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A Few Technical Issues - Cam Belt Snapped


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Hey everyone, I am new here so please be gentle,  :) !!

 

I have mentioned this in chris666's post about his electrics and it may just be related to his topic but just in case, I thought I'd post my own to not step on anyone's feet.

 

I have the following symptoms:

Display (SatNav version) comes on and stays on for about 30 seconds, even when you use it but then shuts down quickly

Engine management light is on

None of the fob's buttons work

None of the sunroofs open

Car locks, opens and turns over with the key but nothing more, won't start

No fans or climate control

The sliding door close buttons on the pillars don't work

None of the electric windows work

 

Forgot to mention that the key fobs seem dead as a dodo, no power what so ever! but I can't confirm that without the car locking from the fob, sort of a catch 22!

 

Any feedback would also be really appreciated and if you get it fixed please let me know what your solution was.

Thanks in advance

 

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Have you tried a BSI reset? If not - try it. It's done by disconnecting the battery for a few minutes. But disconnect in the correct manner.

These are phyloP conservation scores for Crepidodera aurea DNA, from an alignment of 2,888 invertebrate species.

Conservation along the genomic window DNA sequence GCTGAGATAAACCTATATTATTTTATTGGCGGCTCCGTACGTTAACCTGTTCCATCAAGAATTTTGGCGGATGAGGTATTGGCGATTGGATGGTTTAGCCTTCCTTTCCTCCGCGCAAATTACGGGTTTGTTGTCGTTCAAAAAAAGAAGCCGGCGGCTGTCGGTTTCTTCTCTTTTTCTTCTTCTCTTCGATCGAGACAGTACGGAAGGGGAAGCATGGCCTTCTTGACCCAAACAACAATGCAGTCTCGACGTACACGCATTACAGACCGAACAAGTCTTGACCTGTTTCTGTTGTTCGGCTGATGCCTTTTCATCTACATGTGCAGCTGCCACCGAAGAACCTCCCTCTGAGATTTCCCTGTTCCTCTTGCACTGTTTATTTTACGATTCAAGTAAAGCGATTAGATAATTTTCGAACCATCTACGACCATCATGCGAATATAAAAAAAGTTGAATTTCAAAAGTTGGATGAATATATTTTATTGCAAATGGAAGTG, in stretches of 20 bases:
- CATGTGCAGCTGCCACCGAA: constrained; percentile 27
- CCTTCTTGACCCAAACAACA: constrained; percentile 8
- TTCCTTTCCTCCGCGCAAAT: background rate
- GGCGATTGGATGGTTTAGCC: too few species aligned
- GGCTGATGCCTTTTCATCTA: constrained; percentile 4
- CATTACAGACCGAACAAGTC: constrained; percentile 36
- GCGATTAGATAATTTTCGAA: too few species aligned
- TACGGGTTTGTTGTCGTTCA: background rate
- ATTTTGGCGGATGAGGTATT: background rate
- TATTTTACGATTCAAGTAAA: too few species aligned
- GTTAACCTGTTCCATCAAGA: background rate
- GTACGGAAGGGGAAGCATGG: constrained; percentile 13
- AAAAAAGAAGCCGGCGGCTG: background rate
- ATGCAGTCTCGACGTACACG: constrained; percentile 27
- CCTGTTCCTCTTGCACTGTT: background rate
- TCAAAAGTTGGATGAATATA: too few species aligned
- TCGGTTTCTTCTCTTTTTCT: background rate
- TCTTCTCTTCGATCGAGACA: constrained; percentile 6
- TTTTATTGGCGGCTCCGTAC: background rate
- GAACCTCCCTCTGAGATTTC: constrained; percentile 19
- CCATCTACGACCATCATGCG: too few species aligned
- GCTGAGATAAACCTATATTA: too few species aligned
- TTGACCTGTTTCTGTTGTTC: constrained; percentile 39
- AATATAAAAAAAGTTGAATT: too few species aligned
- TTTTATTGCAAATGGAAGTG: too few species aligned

Follow this method:-
Open the bonnet and prop it open.
Open the driver's window.
Switch off the ignition and remove the ignition key from the car.
Wait 3 minutes before touching the battery to give the various electronics time to shutdown and save settings.
Remove the cover over the battery - if there is one..
Remove the bolt holding the battery clip
Remove the battery negative terminal.
Remove the battery positive terminal.
Remove the battery from the car.
When reconnecting ignition key out of the car

Reconnect the battery and wait a few minutes. Don't open doors.
Through the open window insert the key in the ignition and wait a minute
Turn the key to the first position and wait a minute
Turn the key so the dash lights come on and wait a minute before starting the engine
Take the windows down and up to reset the anti pinch
Reset the clock

 

PS I've deleted your other post.

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Hi John and thanks for that! Didn't work but was well worth a try. I almost catches but I can't open the window to access the car in that way so I have had to sit in it.

 

Is there any other way of doing this as I am not sure if I am causing it to confuse itself through the alarm sensors or something relative?